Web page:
When Kelly Baker was diagnosed with Stage 4 lung cancer last year, she didn’t want to view the terminal illness as a death sentence.
As a 41-year-old single mother of a 4-year-old child, it is her son, Paxton, who drives Baker’s fight against the disease.
“I’m OK with me going. I’m not OK with him not having me,” Baker said.
More than a year has passed since Baker first received the diagnosis that she would probably not live another 10 years and might succumb to cancer much sooner.
Story continues below gallery
“You talk to different people, and you get different answers as to how long you can live,” she said. “You go to the internet, and it is even worse.”
The first indications of the disease began in 2014 when Baker started experiencing shortness of breath.
Doctors first thought she had either asthma or reflux disease, but medications for both of those illnesses failed to provide any relief.
In July 2015, Baker was hospitalized, and doctors discovered 3.5 liters of liquid in her lungs. Then the diagnosis of cancer came, and the race to treat it began.
“That’s the day my life changed forever,” Baker said. “I didn’t cry at that point, not until later. I think I was numb.”
The first few months after the diagnosis were a blur, she said, but she found a determination to continue to live her life to the fullest.
“She is a very, very strong person with a great, positive attitude, which, if it were me, would be the total opposite,” said Kelly’s mother, Debbie Baker.
Kelly lives at her parents’ home in Greenwood. Her mother helps take care of her son while she works.
“I’m living, not dying, and that is how I’m going to live the rest of my life no matter how long it is,” she said.
Her son isn’t old enough yet to understand what is going on.
“To know he may not have a mom at some point sooner or later is extremely difficult, that is the one thing that wears on me the most,” Baker said.
A year after her diagnosis she still has her hair, goes to work as an interior designer and does most of the activities she has always done.
For now, the chemotherapy intended to keep the cancer at bay has done its job.
But it isn’t a permanent solution.
“I know my chemotherapy will stop working at some point,” Baker said. “The cancer will find its way around it, my body becomes resistant to the chemotherapy. You have so many treatment options, and then you are out of options.”
Every several weeks, Baker has chemotherapy at the Indiana University Melvin and Bren Simon Cancer Center.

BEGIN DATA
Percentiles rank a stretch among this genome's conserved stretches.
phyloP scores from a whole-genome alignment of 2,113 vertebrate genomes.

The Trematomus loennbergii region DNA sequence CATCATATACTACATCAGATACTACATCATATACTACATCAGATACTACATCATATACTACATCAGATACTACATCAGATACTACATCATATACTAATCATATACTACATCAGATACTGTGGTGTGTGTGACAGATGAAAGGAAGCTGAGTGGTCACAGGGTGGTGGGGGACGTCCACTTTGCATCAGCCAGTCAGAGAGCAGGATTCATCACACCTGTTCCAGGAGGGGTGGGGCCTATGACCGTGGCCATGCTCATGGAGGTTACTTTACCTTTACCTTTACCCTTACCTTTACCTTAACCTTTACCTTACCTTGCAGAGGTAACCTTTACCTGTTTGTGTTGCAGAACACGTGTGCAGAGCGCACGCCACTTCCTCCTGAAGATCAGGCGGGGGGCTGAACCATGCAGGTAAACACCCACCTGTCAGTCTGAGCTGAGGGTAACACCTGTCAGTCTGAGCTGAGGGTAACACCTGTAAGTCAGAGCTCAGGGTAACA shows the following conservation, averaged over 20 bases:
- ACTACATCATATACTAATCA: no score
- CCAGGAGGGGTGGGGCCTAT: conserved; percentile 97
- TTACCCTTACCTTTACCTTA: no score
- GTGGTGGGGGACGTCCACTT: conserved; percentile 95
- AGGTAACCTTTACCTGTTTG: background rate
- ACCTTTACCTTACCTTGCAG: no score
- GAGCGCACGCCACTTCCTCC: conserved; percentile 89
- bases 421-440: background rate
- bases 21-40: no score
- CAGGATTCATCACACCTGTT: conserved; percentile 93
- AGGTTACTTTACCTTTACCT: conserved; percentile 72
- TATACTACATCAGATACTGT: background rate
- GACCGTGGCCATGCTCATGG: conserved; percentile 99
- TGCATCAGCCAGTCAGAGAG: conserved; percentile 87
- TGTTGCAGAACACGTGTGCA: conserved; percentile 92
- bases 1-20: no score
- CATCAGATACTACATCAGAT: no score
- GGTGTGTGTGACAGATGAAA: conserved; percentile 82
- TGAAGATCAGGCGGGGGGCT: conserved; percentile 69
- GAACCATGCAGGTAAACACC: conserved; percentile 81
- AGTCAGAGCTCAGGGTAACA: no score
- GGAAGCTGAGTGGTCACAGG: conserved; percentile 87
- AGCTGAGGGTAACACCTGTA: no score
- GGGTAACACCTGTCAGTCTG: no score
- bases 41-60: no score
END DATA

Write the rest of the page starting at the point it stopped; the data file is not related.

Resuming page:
She receives an intravenous infusion and undergoes scans every six weeks to determine what effect the treatment is having on the cancer.
The scans are perhaps the most nerve-wracking part, she said.
Patients can stay on these treatments for as little as six months to more than two years, said Dr. Nasser Hanna, medical oncologist at IU Health and professor of medicine at IU School of Medicine.
If a patient’s body can’t tolerate the treatment any longer or if the cancer begins to resist it, they will move on to another treatment, which would be another form of chemotherapy, immunotherapy or perhaps a clinical trial, he said. Baker knows she has no guarantees any of them will work.
Baker said she has been grateful for her doctor’s care over the past year.
“He puts me at ease even though I have a terminal cancer,” she said.
Maintaining a positive attitude and having a good support group of friends and family is incredibly helpful for patients going through cancer treatments, Hanna said.
“Having family, friends, purpose and support plays a major role in one’s quality of life,” he said.
On Baker’s arm she wears a wristband emblazoned with the words hope, fight, cure.
“Hope is my favorite word,” Baker said. “I do have hope that I’m going to at least live with this.”
Unlike breast or prostate cancer, lung cancer brings with it many negative connotations. The disease is most often associated with smoking.
Whether she had been a smoker is the first question many people ask when they find out she had lung cancer, Baker said.
While she said she smoked some during college, she quit shortly after.
Despite the rate of lung cancer incidence and death, it gets less research funding than other cancers. The stigma of smoking certainly plays a role in the funding, she said.
“No one deserves to have lung cancer,” Baker said.
The strive to raise awareness about lung cancer and funds for research into potential cures is why Baker is taking part in a fundraiser walk and run later this month.
For Baker, it is a matter of survival, not just for herself but for others who have been diagnosed with lung cancer.
More research increases the likelihood of better treatments or even a cure, she said.
Free to Breathe, a lung cancer research and advocacy organization, is hosting a 5K walk/run and 1-mile walk fundraiser. Baker’s fundraising team, Kelly B Strong, has raised nearly $3,000 as of this week, the most of any team so far.
“I’m grateful for every day,” she said. “I want to live a good life. I want to live.”
Free to Breathe, a lung cancer research and advocacy organization, is hosting a 5K run/walk and 1-mile walk to raise funds and awareness for lung cancer treatment.
When: 9 a.m., Sept. 25
Where: Fort Harrison State Park, 6000 N. Post Road, Indianapolis
Register: In advance by mail or online. In person the day of the event.